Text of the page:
23 Leave a comment on paragraph 23 0 Shenoute challenges anyone who might disagree with what he is preaching as having “the abomination of God, arrogance” (ⲙⲛⲧϫⲁⲥⲓϩⲏⲧ/mntjasihēt) within him “as it is written in the Gospel”. He then gives an example of such arrogance: for his audience (“you”), questioning that Shenoute would teach (ϯⲥⲃⲱ/tisbō) them is arrogance (mntjasihēt). Shenoute admits to his own arrogance, as well. When he does, the source of arrogance is the same—refusing to be taught— but he uses a different term for his arrogance, ⲕⲁⲑⲏⲅⲉⲓ (kathēgei), which appears only once elsewhere in Coptic Scriptorium’s digitized corpus (1 Cor 14:19) (Appendix, queries 8-10). In contrast, mntjasihēt is a far more common term, appearing at least once in several works in Coptic Scriptorium (appendix, queries 36-39). This passage is important in pointing to some sort of dispute about teaching, specifically submitting to teaching authority. Both Shenoute and his audience are at fault for their arrogant refusal of this submission (see also Emmel’s discussion a teaching dispute in an undigitized fragment of the sermon; 2004: 631).The sinfulness of this arrogance then leads Shenoute to imagine how people will account for themselves at their judgement before God. He lists the various acts that will be received positively, one of which is that “in your name we proclaim the Scriptures.” This use of “Scripture” is not his usual citation method for Scripture; here he emphasizes an action about Scripture, namely proclaiming or possibly preaching, just as in Abraham, Our Father where “teaching of Scripture” is a deed that monks are to take on. Shenoute’s argument in this section of the sermon is complex, as is apparent through the intersection of various key terms, “it is written” and “Scripture,” and the appearance of unusual terms, “Gospel” (Appendix, queries 29-31) and the Greek loan word for “arrogance.” This complexity raises the possibility that this section uses language that establishes Shenoute’s writerly subjectivities as both preacher and teacher.

24 Leave a comment on paragraph 24 0 Computational methods assist in investigating the ways in which particular ideas and concepts recur at various points throughout a work. Although fragmentary at its beginning, I See Your Eagerness opens with the idea that some people have received (ϫⲓ/ji) the title (ⲣⲁⲛ/ran) “leader” (ⲁⲣⲭⲏ/arxē); this same claim occurs later in the text, in the passage we just discussed about declarations on judgment day. These two occurrences are easily found using the query syntax of Coptic Scriptorium’s database (Appendix, query 32). When Shenoute lists the things that one can say to God at the hour of judgment, the first is “In your name (ran) we accepted (ji) positions of leadership (arxē)”. The reoccurrence of this language functions as a rhetorical call back to the opening of the sermon. Digital methods allow us to trace uses of terms and phrases to see how they are connected to larger themes in the sermon.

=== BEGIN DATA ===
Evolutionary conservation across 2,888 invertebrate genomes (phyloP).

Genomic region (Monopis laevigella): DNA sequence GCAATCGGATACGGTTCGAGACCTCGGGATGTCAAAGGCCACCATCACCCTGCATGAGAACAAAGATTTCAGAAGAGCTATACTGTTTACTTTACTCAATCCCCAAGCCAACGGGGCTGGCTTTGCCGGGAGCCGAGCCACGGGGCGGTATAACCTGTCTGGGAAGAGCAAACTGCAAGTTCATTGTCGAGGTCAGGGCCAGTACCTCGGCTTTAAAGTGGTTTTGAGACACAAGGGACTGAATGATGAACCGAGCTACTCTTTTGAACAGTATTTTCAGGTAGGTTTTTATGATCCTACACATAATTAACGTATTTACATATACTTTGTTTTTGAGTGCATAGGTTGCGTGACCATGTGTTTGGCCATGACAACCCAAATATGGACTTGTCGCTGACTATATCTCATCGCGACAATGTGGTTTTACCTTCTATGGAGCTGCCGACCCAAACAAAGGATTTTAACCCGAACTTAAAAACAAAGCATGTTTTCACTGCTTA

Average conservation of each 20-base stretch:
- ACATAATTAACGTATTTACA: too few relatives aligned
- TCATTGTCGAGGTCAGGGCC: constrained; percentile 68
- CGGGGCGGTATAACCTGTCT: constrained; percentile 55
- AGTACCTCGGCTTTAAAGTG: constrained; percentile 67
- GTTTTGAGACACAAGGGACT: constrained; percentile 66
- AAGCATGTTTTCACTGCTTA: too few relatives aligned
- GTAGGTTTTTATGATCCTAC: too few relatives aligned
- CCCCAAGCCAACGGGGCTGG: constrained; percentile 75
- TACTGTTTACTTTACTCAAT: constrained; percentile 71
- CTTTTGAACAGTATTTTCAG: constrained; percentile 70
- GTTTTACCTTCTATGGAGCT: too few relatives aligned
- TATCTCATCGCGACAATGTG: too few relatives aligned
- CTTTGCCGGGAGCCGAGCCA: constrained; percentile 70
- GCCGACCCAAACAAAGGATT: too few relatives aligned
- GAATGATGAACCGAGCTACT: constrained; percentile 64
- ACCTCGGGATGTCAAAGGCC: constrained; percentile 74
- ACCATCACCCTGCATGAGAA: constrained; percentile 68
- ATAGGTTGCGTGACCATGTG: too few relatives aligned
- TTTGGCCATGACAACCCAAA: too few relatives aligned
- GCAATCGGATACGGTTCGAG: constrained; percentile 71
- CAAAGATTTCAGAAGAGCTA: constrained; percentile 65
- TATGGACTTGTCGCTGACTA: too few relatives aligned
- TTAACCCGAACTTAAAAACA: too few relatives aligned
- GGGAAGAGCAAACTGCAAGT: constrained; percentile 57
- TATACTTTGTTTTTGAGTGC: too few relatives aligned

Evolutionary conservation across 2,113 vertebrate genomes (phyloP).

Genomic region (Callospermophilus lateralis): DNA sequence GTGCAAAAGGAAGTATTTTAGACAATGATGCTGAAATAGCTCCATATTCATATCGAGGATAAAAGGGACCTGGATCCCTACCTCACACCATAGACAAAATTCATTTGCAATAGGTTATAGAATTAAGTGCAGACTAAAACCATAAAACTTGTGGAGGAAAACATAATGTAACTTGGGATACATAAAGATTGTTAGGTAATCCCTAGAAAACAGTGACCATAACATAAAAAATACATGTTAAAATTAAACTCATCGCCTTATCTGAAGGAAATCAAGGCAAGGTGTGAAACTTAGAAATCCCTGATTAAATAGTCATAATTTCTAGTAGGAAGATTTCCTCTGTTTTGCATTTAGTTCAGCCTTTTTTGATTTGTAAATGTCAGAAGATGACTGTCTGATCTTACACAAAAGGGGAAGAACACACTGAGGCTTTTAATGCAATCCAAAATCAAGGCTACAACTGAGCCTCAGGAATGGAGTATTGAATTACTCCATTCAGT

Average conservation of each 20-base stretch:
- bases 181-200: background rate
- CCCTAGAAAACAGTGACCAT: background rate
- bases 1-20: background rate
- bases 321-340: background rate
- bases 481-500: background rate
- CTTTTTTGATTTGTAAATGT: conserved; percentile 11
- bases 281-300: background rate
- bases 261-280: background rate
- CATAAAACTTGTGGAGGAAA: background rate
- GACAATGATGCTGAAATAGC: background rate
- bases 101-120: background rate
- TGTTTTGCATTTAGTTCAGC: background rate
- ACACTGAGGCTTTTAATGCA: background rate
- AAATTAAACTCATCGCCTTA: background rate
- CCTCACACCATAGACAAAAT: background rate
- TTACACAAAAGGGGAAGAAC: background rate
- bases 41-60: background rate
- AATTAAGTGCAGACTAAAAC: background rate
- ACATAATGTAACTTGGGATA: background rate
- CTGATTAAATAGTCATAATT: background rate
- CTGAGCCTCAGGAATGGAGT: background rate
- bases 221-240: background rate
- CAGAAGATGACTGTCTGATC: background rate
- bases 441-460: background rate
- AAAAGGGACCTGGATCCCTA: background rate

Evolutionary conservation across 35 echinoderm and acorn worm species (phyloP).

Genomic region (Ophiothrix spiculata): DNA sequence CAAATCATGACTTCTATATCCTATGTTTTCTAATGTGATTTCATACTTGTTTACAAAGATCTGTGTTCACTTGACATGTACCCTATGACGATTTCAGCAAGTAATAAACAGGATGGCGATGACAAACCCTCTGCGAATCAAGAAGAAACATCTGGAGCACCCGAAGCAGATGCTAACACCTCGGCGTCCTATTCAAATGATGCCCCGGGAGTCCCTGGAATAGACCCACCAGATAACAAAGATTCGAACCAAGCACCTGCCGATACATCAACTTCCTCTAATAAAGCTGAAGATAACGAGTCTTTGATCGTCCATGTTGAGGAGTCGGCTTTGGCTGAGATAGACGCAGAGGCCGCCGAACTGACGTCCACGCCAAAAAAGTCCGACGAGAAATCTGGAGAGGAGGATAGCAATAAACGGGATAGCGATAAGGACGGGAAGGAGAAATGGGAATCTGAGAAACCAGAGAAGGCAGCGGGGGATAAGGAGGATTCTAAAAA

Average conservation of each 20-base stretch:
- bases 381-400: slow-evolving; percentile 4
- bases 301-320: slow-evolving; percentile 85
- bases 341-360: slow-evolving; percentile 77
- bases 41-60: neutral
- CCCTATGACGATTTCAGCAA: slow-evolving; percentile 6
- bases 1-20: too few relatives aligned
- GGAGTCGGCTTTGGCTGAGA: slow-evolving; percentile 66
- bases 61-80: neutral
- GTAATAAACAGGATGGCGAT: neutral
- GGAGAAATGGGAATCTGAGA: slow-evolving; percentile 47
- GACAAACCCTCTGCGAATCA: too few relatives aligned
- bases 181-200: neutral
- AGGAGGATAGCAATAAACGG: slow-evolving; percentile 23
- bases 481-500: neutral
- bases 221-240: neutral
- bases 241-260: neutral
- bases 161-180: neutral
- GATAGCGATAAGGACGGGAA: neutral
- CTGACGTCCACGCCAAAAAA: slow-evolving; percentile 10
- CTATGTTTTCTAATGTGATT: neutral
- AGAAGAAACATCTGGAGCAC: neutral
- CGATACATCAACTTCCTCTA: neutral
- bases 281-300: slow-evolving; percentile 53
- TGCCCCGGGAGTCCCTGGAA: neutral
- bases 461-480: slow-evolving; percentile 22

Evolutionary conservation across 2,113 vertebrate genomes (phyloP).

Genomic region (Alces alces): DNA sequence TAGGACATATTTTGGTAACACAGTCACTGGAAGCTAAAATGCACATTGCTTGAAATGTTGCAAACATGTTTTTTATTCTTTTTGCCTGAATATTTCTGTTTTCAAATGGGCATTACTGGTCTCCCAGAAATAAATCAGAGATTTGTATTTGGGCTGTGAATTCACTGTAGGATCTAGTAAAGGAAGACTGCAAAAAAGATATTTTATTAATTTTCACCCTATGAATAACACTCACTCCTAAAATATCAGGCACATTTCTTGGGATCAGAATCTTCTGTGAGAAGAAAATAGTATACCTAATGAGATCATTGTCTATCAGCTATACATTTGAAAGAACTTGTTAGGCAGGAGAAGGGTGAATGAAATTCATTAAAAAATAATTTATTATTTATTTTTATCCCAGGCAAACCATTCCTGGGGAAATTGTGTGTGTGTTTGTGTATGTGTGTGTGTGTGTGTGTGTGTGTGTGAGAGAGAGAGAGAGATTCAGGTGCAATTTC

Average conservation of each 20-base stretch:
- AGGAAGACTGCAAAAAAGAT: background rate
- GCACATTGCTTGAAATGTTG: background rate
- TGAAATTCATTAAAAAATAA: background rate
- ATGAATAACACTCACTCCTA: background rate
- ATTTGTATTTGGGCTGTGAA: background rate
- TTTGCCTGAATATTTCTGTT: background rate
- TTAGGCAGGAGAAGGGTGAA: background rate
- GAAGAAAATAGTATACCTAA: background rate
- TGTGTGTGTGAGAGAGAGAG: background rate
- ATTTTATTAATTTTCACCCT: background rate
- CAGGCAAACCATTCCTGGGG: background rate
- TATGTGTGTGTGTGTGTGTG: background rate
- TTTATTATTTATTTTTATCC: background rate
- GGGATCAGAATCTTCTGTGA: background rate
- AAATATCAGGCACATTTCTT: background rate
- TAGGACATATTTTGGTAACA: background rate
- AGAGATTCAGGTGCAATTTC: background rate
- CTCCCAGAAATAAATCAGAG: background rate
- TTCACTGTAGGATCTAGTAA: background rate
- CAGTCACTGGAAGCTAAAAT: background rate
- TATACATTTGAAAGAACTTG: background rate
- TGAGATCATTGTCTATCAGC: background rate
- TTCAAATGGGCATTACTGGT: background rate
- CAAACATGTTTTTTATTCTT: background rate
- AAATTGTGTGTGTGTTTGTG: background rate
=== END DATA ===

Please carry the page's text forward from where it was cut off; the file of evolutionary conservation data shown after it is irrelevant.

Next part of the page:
25 Leave a comment on paragraph 25 0 Another writerly subjectivity we can discern using digital queries is Shenoute’s prophetic persona. Shenoute references the prophets, along with other figures like the apostles, to create generic appeals to sacred models. This rhetorical technique is the basis of Abraham Our Father, as the very opening referencing the biblical patriarch suggests, and which he then develops by positing that these figures create the “pattern” (ⲥⲙⲟⲧ/smot) for monastic life (Krawiec, 2002). This motif is less significant in I See Your Eagerness; despite the longer length of the text, it contains four usages of the word “prophet” (Appendix, queries 25-6) as opposed to twenty-six in Abraham (Appendix, query 27). Two of the four instances in I See Your Eagerness involve mentions of the prophets along with other figures (e.g., “fathers” and “apostles”) to create a collective authority. One reference links an unnamed “prophet” to a particular saying (ϣⲁϫⲉ šaje). The last usage attaches the title “prophet” with the name of an individual, here Moses. The occurrences of the term “prophet” in Abraham can be classified into these three types of usages, as well. The difference is thematic rather than rhetorical or stylistic. Abraham examines the distinction between prophets and false prophets. I See Your Eagerness, however, examines the actions of prophets to determine whether they ever revealed the location of hidden, particularly stolen, items (see also discussion in Brakke 2007). Shenoute decries this definition of being a prophet, noting that Moses never did such a thing, even as God himself kept nothing hidden from Moses. Shenoute then uses more biblical quotations, without using the term “prophet,” to argue against the definition of prophetic actions as revealing hidden things. This debate focuses on interpretation of Scripture, which Shenoute concludes by listing several biblical passages with only the introduction “and also.” Since this listing technique is one that appears in Abraham, Our Father (above), it creates the opportunity to examine how lists work in Shenoute’s overall rhetorical reliance on Scriptural passages. Further, a query for “to prophesy” (Appendix, queries 40-1) shows that this verb is not used to describe any of the actions of the prophets; rather it appears in the list of actions, from earlier in I See Your Eagerness, that some might claim at judgment day. Whereas “in your name we proclaim the Scriptures” would lead to salvation (above), “prophesying” “in your name” leads to condemnation. The need to determine what are proper, and salvific, actions surrounding prophecy connects to another writerly subjectivity for Shenoute, that of prophet.